2 We eat less meat

Some people will go to their death beds kicking and screaming about their right to eat meat, and to them I say, you do you! For the rest of us who are open to change and reducing our impact on the earth, reducing our meat consumption – especially red meat – will contribute to methane reduction and less deforestation, because we don’t just eat it, it’s used for our clothes, bags, shoes, pet food, and so much more!

Have you started increasing your vegetarian meals? Have you tried vegan? I’ve got a vegan chickpea curry recipe I like and there’s more recipes linked to this one that look great too.

If we all do our part, and reduce our impact, we start to make a difference and drive change. Make sure you share the recipes you’re trying that you love on social media and you might inspire someone else to give it a go.


3 We support local

We support local is something we can all be better at, versus going the “easy” path of supporting the big brands, but it’s more than that. Air flown from Japan or China or Australia, or wherever is the other side of the world for you, is a thing of the past. We are committed to reducing the steps between farm and table, because we know that the total emissions of what we eat needs to be factored into our buying decisions.


4 We say no to plastic

Honestly, if we can all start just saying no, as well as never leaving home unprepared (we take shopping bags, a water bottle, cutlery if we need it, etc…) we can make a difference. If billions of us commit, real change is possible.

The waste crisis is overwhelming our world, more so in the developing world, where I live. It’s atrocious what we are allowing to happen. Our children have never seen clean water or beaches. We cannot continue the way we are going. We must address this and it starts with all of us.


5 We love rot

I started composting three years ago and I definitely don’t love it, but I do love the fact that practically nothing in my home is going to landfill or the incinerator, where it releases methane. Between 6-8% of global methane emissions come from our personal rubbish habits. Equally, up to 60% of rubbish in landfills is organic material – food waste, paper, cardboard, etc…. If we can all work to divert this from our rubbish tips, not only will we massively reduce the amount of waste to be dealt with, but we will also reduce global methane – and if we can reduce methane, we give humanity more time to fix our climate.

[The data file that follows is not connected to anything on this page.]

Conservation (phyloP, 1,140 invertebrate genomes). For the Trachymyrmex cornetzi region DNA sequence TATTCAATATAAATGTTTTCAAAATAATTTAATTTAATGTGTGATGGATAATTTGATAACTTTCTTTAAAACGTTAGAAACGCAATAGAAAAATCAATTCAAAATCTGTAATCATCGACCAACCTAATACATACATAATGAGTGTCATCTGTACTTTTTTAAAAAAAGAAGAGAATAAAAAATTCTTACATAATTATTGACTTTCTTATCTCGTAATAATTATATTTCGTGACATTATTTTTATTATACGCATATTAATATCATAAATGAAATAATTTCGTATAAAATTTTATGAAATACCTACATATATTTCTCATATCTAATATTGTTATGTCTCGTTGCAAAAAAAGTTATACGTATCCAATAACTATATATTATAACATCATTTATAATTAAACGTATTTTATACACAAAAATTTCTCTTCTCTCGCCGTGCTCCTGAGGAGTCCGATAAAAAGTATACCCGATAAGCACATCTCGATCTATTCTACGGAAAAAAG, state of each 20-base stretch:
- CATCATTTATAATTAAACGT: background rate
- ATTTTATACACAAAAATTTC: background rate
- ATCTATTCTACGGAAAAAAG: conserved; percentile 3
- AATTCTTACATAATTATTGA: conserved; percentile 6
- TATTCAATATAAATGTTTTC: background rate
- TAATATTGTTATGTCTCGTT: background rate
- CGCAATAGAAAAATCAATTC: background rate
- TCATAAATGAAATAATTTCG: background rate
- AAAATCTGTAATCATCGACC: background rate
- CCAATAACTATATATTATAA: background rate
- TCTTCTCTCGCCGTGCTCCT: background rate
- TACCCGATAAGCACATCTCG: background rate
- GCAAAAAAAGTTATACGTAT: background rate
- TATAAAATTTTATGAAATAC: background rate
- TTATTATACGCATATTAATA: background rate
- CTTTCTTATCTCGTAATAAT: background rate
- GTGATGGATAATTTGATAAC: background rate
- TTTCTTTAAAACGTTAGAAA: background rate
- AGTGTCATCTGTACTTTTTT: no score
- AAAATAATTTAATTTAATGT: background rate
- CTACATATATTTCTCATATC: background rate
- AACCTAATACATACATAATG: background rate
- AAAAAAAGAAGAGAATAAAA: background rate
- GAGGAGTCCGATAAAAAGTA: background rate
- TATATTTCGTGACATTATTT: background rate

Hot tip – if you’re in an apartment building or villa complex, get the community together and invest in a composting solution. This is something we can all do! So will you start loving your rot?


6 We save energy

Inequality is a huge challenge to factor in if we have any chance of reducing the impact of the climate crisis. The poorest in the world need energy to improve their lives, and in order for that to happen, those of us in the wealthiest countries need to reduce our energy consumption significantly.

We also need to make sure the poorest don’t to take on the burden of the cost of increases in energy pricing – which is already happening – because this is what will cause war, desperation and extreme suffering. It’s a complex challenge.

Of course, we need an energy revolution, because energy is always at the core of transformation and the reason humanity takes huge leaps forward. However, the last big transformation is what caused the crisis we are now facing, and the burden of this crisis cannot be left with those who did not create it or benefit from it.

As an individual we do our part. We save energy everywhere we can. We understand energy in all its forms, and even though our individual action feels too small to make a difference, we get the bigger message of collective impact.


7 We drive community change